[WM: Great tip! Thanks for sharing it with all of us. Site says the i2Bridge? service stops being free in July so keep us posted. By the way, what were your Voicestick and Sprint numbers just in case we get a spoofing urge? Just kidding! But do be aware that, with a service like this, if someone does spoof your cellphone’s CallerID (easily accomplished with Asterisk in seconds!), they get free dialtone service and a blank check on your account. That means they can make calls not only to the destinations which are free but also to cruise ships through regional satellite links at rates of $7.50 to $8.50 PER MINUTE! So the first thing you should ask the VoiceStick folks is how to go about blocking ALL calls for which there is a per minute charge. Their first level support folks had no clue how to do this informing us that this was primarily for "non-technical, business travelers." I guess that means they have sufficiently Deep Pockets to not flinch when someone runs up a $10,000 phone bill on their number. Haven’t met any non-flinchers myself, but I’ll post more information if the second level folks ever call us back. Some might consider the risk of someone knowing both your cellphone and Voicestick numbers fairly remote. Well, maybe … unless there is a disgruntled Sprint or Voicestick employee on the loose. All it takes is one, and you’ve got yourself an enormous phone bill with virtually no way to trace the calls back to the creep who made them.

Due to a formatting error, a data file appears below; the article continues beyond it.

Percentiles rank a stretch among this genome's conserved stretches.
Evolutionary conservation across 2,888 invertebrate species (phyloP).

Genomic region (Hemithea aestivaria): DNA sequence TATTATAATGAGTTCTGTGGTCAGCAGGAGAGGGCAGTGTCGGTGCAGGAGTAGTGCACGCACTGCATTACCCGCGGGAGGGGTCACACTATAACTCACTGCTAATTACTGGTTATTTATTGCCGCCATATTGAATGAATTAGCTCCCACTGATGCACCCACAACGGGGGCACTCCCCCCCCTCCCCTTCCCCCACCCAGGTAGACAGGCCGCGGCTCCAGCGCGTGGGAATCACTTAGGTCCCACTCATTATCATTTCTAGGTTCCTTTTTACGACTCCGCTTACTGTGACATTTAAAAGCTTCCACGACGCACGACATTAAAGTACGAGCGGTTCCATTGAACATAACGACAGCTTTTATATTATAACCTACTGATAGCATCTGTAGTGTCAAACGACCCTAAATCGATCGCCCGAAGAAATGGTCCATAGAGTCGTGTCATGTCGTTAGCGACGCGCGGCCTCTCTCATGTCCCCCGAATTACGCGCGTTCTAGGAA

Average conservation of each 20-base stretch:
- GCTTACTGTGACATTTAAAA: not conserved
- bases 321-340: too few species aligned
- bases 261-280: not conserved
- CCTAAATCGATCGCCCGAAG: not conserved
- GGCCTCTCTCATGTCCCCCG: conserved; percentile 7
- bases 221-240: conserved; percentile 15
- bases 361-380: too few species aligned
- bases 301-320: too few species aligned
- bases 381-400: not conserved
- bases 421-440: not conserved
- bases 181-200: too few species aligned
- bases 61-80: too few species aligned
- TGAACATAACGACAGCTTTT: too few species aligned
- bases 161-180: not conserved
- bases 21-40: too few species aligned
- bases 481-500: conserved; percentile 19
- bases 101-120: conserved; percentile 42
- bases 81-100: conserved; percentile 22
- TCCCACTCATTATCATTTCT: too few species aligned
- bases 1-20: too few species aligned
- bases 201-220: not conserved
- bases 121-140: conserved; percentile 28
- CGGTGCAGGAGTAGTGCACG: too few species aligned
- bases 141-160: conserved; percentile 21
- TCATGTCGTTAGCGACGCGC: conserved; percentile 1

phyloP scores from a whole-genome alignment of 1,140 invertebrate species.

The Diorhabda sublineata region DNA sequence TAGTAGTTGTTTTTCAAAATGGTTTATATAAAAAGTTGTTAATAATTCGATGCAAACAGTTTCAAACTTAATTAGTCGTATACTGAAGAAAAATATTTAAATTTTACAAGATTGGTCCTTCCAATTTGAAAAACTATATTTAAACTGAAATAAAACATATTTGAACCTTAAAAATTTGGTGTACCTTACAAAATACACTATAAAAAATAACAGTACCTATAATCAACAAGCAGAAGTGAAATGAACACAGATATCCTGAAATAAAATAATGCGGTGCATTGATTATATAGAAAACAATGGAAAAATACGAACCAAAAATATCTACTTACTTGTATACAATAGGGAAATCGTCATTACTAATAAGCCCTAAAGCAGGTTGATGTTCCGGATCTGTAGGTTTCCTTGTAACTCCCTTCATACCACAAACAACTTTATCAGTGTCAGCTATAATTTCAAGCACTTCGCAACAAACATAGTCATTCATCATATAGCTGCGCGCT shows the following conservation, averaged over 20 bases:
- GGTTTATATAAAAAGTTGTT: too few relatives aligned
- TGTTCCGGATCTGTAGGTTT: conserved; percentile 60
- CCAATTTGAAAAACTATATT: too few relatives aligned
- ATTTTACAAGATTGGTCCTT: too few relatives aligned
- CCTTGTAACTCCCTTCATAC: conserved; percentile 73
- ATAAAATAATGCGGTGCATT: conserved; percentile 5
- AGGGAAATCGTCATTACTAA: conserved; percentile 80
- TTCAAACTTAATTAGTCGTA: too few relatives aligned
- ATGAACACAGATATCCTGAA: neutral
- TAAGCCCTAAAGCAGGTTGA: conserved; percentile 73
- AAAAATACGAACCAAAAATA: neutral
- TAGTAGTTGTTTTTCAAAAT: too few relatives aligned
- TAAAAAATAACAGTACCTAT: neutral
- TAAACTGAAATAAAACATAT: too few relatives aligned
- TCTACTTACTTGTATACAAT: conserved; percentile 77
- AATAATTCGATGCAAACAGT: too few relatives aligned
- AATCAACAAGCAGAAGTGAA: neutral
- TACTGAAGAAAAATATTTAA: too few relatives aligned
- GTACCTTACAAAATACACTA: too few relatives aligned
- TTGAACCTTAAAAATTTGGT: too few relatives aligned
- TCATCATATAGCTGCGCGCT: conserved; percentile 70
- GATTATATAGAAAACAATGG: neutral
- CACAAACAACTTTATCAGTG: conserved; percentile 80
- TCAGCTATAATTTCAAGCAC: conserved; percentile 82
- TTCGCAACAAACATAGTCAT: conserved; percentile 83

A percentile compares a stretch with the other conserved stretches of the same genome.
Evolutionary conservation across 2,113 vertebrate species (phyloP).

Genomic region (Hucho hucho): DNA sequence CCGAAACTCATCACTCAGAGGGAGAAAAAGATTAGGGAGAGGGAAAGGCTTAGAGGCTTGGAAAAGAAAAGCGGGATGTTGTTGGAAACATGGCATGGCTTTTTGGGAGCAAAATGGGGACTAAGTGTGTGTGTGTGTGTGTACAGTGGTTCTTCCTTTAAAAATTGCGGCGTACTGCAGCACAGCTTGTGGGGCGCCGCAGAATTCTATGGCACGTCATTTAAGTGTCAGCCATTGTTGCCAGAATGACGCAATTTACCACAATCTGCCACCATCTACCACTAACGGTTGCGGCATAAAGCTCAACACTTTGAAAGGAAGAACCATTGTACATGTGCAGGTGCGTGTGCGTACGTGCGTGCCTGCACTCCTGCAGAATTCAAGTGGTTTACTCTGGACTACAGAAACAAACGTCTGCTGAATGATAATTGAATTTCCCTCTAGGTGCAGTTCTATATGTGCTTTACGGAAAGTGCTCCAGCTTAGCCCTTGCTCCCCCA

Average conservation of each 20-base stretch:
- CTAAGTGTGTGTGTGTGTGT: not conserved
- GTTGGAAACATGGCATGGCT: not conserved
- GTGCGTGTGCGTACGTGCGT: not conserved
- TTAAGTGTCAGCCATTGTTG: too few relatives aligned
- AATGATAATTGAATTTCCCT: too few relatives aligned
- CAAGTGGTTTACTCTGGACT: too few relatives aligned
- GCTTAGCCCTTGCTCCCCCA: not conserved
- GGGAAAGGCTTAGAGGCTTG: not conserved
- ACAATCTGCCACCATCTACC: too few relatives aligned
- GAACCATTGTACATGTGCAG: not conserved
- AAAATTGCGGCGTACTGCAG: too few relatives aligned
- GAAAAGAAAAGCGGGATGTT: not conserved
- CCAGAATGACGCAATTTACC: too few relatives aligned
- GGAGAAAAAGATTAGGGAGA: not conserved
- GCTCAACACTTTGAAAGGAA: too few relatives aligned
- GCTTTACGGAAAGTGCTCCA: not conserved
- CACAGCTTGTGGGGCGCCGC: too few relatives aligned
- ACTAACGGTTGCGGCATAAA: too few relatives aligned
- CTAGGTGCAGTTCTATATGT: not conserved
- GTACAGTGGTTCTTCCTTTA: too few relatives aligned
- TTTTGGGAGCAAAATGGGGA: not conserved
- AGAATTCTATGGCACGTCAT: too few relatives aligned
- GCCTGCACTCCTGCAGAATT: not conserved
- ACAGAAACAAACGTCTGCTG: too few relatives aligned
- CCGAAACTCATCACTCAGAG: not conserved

I tried to email you this response because of the serious security risk involved, but the email bounced because of either a typo in your email address or a fake email address. Mental note: It’s your phone bill! Providing an accurate email address on posts assures that you at least will find out about something like this in the event you never revisit this page. As you can see below, your email address does NOT get published. It’s just for us to contact you in the event of a potentially serious problem … such as the unrestricted bridge feature you have described.]

    20. FWIW, Alltel offers pre-paid mobile service with a $5/mo option for calls TO and FROM a single phone number. Same as the Sprint deal, BUT, no service plan is needed, so truly, a $5/mo unlimited cell service if you route all of the calls through Asterisk.

      [WM: According to Alltel, there’s no longer such a plan. They now have a pay-as-you-go plan for 75¢ a day that permits free calls TO one number, but incoming calls from that number or any other number would be billed at 10¢ a minute in the Alltel calling area.]

    21. Very odd…it was my Alltel rep which told me about this and wanted to try it personally with my VoIP setup. I’ll ask him about it tomorrow.